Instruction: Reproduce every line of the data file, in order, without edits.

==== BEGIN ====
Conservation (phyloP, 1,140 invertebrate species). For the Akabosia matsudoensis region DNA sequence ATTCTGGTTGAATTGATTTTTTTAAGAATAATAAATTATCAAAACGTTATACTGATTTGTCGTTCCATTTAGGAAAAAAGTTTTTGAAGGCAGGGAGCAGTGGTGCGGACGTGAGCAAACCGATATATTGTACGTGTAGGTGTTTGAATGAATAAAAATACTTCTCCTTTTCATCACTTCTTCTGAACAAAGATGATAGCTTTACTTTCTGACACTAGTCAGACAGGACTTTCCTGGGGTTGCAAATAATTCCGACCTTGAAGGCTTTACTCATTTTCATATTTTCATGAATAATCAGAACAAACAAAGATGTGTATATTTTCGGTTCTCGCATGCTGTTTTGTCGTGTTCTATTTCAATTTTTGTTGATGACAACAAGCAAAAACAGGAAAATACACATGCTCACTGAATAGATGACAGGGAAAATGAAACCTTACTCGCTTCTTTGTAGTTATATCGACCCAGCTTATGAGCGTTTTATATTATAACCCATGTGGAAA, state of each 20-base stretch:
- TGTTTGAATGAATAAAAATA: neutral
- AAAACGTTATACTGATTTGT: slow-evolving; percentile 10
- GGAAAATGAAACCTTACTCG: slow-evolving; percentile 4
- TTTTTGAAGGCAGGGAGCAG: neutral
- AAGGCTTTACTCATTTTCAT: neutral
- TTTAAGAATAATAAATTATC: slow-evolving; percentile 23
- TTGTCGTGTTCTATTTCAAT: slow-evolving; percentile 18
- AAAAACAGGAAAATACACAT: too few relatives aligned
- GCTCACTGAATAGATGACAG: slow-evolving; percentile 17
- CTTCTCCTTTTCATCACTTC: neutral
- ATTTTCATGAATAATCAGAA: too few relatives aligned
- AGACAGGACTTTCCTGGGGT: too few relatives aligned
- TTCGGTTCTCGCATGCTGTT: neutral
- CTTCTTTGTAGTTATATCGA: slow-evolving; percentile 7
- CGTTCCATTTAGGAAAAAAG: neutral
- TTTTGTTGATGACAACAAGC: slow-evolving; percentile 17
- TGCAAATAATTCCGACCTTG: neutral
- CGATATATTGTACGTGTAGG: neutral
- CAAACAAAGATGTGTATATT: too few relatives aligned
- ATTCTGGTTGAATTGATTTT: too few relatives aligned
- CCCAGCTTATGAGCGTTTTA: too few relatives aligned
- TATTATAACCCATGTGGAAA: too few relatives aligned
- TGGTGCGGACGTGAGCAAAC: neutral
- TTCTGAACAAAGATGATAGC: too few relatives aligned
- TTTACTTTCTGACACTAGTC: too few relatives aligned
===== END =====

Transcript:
Conservation (phyloP, 1,140 invertebrate species). For the Akabosia matsudoensis region DNA sequence ATTCTGGTTGAATTGATTTTTTTAAGAATAATAAATTATCAAAACGTTATACTGATTTGTCGTTCCATTTAGGAAAAAAGTTTTTGAAGGCAGGGAGCAGTGGTGCGGACGTGAGCAAACCGATATATTGTACGTGTAGGTGTTTGAATGAATAAAAATACTTCTCCTTTTCATCACTTCTTCTGAACAAAGATGATAGCTTTACTTTCTGACACTAGTCAGACAGGACTTTCCTGGGGTTGCAAATAATTCCGACCTTGAAGGCTTTACTCATTTTCATATTTTCATGAATAATCAGAACAAACAAAGATGTGTATATTTTCGGTTCTCGCATGCTGTTTTGTCGTGTTCTATTTCAATTTTTGTTGATGACAACAAGCAAAAACAGGAAAATACACATGCTCACTGAATAGATGACAGGGAAAATGAAACCTTACTCGCTTCTTTGTAGTTATATCGACCCAGCTTATGAGCGTTTTATATTATAACCCATGTGGAAA, state of each 20-base stretch:
- TGTTTGAATGAATAAAAATA: neutral
- AAAACGTTATACTGATTTGT: slow-evolving; percentile 10
- GGAAAATGAAACCTTACTCG: slow-evolving; percentile 4
- TTTTTGAAGGCAGGGAGCAG: neutral
- AAGGCTTTACTCATTTTCAT: neutral
- TTTAAGAATAATAAATTATC: slow-evolving; percentile 23
- TTGTCGTGTTCTATTTCAAT: slow-evolving; percentile 18
- AAAAACAGGAAAATACACAT: too few relatives aligned
- GCTCACTGAATAGATGACAG: slow-evolving; percentile 17
- CTTCTCCTTTTCATCACTTC: neutral
- ATTTTCATGAATAATCAGAA: too few relatives aligned
- AGACAGGACTTTCCTGGGGT: too few relatives aligned
- TTCGGTTCTCGCATGCTGTT: neutral
- CTTCTTTGTAGTTATATCGA: slow-evolving; percentile 7
- CGTTCCATTTAGGAAAAAAG: neutral
- TTTTGTTGATGACAACAAGC: slow-evolving; percentile 17
- TGCAAATAATTCCGACCTTG: neutral
- CGATATATTGTACGTGTAGG: neutral
- CAAACAAAGATGTGTATATT: too few relatives aligned
- ATTCTGGTTGAATTGATTTT: too few relatives aligned
- CCCAGCTTATGAGCGTTTTA: too few relatives aligned
- TATTATAACCCATGTGGAAA: too few relatives aligned
- TGGTGCGGACGTGAGCAAAC: neutral
- TTCTGAACAAAGATGATAGC: too few relatives aligned
- TTTACTTTCTGACACTAGTC: too few relatives aligned